Medicaid and Cash only clinics

Buprenorphine Post
Posts: 267

Postby peterorrin » Wed Oct 14, 2015 5:53 am

Like entjwb, I am an OPR Medicaid provider. Im not a contracted Medicaid Provider, but I can order, prescribe and refer...we filled out a form that allows that. The few Medicaid patients I do see pay cash at deeply discounted rates; also, they do not pay for their buprenorphine.

This epidemic is at least 5 years old, and the numbers are still going in the wrong direction...not well addressed! Changes in prescribing authority will occur soon (that's government-ese for within the year). To be fair, special interest groups behind the scene have vigorously opposed buprenorphine expansion. Do you know who they are?

My guess is that certified addiction docs will be authorized to expand numbers. Federally funded 'community health centers' will almost certainly be encouraged to have waivered docs on staff. Those clinics are well paid for treating Medicaid patients.

I intend to keep my present Medicaid status, but will start accepting Medicaid patients who pass our screen. By way, my current medicaid patients had commercial insurance once, but life reversals happened. I didn't do home visits either, but when patients got too old to come up my office ramp, I had to see them at home.

Posts: 4

Postby 767316 » Wed Oct 14, 2015 5:53 am

In Tennessee it is Medicaid fraud and a violation of the in network Provider's contract to accept cash for a Medicaid covered visit .
However , our administrative billing specialist says opioid dependence or addiction therapy as a stand alone diagnosis code in ICD9/10
is NOT a covered diagnosis code .

Posts: 104

Postby jmosby1469 » Wed Oct 14, 2015 5:53 am

Incidentally, here in Georgia, I give patients awaiting PA action two prescriptions: one for Medicaid, and a second one for a few days worth, with the discount card, to pay cash for as many as they want to hold them over. If cash poor, they then pick up as few as they need for a day or so.

Posts: 16

Postby tstinson » Wed Oct 14, 2015 5:53 am

In Massachusetts, charging a patient who is know to be on MassHealth (our name for Medicaid) is regarded as Medicaid fraud and is vigorously prosecuted.

Posts: 183

Postby MChaplin » Wed Oct 14, 2015 5:53 am

IN ct a patient can not use medicare to pay for scripts written by a non-medicare provider....the provider can write them- but the client will have to pay both the doc and the pharmacy out of pocket.

Posts: 4

Postby 767316 » Wed Oct 14, 2015 5:53 am

So , if the clinic doesn't file a claim or submit a claim for the visit to Medicaid (TennCare) , is it illegal to charge cash for the visit if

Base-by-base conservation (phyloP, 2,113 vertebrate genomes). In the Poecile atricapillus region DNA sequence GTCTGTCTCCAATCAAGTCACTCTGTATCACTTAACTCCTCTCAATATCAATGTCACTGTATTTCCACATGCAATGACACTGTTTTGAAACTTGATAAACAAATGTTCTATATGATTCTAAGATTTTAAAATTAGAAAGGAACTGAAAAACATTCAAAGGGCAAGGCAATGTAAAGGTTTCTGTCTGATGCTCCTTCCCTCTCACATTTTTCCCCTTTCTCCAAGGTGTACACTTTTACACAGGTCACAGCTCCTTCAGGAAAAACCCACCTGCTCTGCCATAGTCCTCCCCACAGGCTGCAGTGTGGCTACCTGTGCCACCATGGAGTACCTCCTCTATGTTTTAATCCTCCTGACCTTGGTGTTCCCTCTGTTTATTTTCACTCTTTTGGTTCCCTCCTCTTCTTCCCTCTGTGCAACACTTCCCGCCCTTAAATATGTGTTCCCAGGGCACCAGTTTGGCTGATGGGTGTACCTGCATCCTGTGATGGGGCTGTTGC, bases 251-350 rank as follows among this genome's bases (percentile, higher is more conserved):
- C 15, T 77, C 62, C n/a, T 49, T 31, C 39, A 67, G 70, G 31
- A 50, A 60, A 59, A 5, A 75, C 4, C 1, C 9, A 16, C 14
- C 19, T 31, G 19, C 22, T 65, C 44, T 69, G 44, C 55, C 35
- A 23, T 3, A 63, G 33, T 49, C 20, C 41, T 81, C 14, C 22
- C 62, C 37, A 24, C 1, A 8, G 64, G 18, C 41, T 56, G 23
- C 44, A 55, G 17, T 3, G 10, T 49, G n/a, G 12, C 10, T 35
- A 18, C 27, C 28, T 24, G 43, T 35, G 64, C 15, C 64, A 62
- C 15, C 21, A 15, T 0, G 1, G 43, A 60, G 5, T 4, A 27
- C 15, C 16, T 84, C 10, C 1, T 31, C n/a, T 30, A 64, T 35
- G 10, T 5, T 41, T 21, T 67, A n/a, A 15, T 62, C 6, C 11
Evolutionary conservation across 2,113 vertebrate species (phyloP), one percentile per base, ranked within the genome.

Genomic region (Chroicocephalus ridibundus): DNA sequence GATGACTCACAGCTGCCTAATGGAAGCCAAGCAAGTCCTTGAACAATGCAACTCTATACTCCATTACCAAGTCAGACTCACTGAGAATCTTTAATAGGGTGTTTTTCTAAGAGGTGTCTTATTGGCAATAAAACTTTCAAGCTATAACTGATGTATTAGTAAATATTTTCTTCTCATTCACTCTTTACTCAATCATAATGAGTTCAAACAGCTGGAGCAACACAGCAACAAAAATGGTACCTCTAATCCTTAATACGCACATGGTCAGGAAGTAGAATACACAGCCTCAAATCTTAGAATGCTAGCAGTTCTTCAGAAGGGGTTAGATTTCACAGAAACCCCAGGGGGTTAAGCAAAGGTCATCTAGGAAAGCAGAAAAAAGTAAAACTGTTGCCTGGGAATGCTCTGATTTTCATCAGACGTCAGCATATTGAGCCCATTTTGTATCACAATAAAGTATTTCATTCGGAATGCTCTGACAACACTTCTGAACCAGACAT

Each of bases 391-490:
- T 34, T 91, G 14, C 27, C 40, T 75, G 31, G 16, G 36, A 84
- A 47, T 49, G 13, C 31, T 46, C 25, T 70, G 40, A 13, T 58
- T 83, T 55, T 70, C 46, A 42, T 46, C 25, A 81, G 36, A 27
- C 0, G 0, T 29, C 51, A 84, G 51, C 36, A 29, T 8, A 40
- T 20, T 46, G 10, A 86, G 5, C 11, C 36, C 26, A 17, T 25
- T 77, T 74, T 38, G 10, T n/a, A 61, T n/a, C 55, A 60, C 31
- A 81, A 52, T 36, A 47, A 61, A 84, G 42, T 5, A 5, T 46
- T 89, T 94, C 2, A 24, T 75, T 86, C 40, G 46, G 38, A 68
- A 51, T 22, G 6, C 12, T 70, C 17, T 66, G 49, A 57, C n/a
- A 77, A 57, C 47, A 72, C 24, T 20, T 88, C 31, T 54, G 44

the Provider is a Medicaid (TennCare) Provider ?

Posts: 180

Postby entjwb » Wed Oct 14, 2015 5:53 am

In Ohio I am a OPR Medicaid provider. That means I can order, prescribe and refer but I don't charge Medicaid for my services. That allows the Medicaid enrollee to pay me cash for my services. I have found this has a positive effect for a motivation for the patient to wean off when that time comes. The programs that are federally and state funded and take their Medicaid has a problem getting the patient to be motivated to wean off. One other Dr. Takes Medicaid in outside practice so they don't see them for MAT.

Posts: 1404

Postby drpasser » Wed Oct 14, 2015 5:53 am

I agree with the above responses. It depends entirely as to whether or not one is a Medicaid provider. When in doubt, check with your liability carrier.


Posts: 1

Postby 222obgyn » Wed Oct 14, 2015 5:53 am

In Tennessee if one is a medicaid provider they are not allowed to collect cash for visit.There are few physicians who take medicaid as source of payment.There are many who are not in medicaid and charge the poor $300-400 office visit and then TnCare covers cost of medication.

Robert A Shearer MD

Posts: 118

Postby sslonim » Wed Oct 14, 2015 5:53 am

I think so but don't quote me ... possibly may vary by state. Here's an example I've seen (I live in Washington state). The Medicaid insurer I use requires pre-auth for Suboxone. So say a patient is out, I give them an Rx they take to pharmacy. Pharmacy lets us know a pre-auth is required before insurer will pay. You'd think the patient could pay cash for a day or 2 until the pre-auth comes in but NO - pharmacy is not allowed to take cash for a drug the insurer should/might pay for. If the pre-auth is denied then they can pay cash. (What's really "fun"=frustrating is when you know the pre-auth is going to be denied but I still need to do it so that the patient can pay cash after its denied.)

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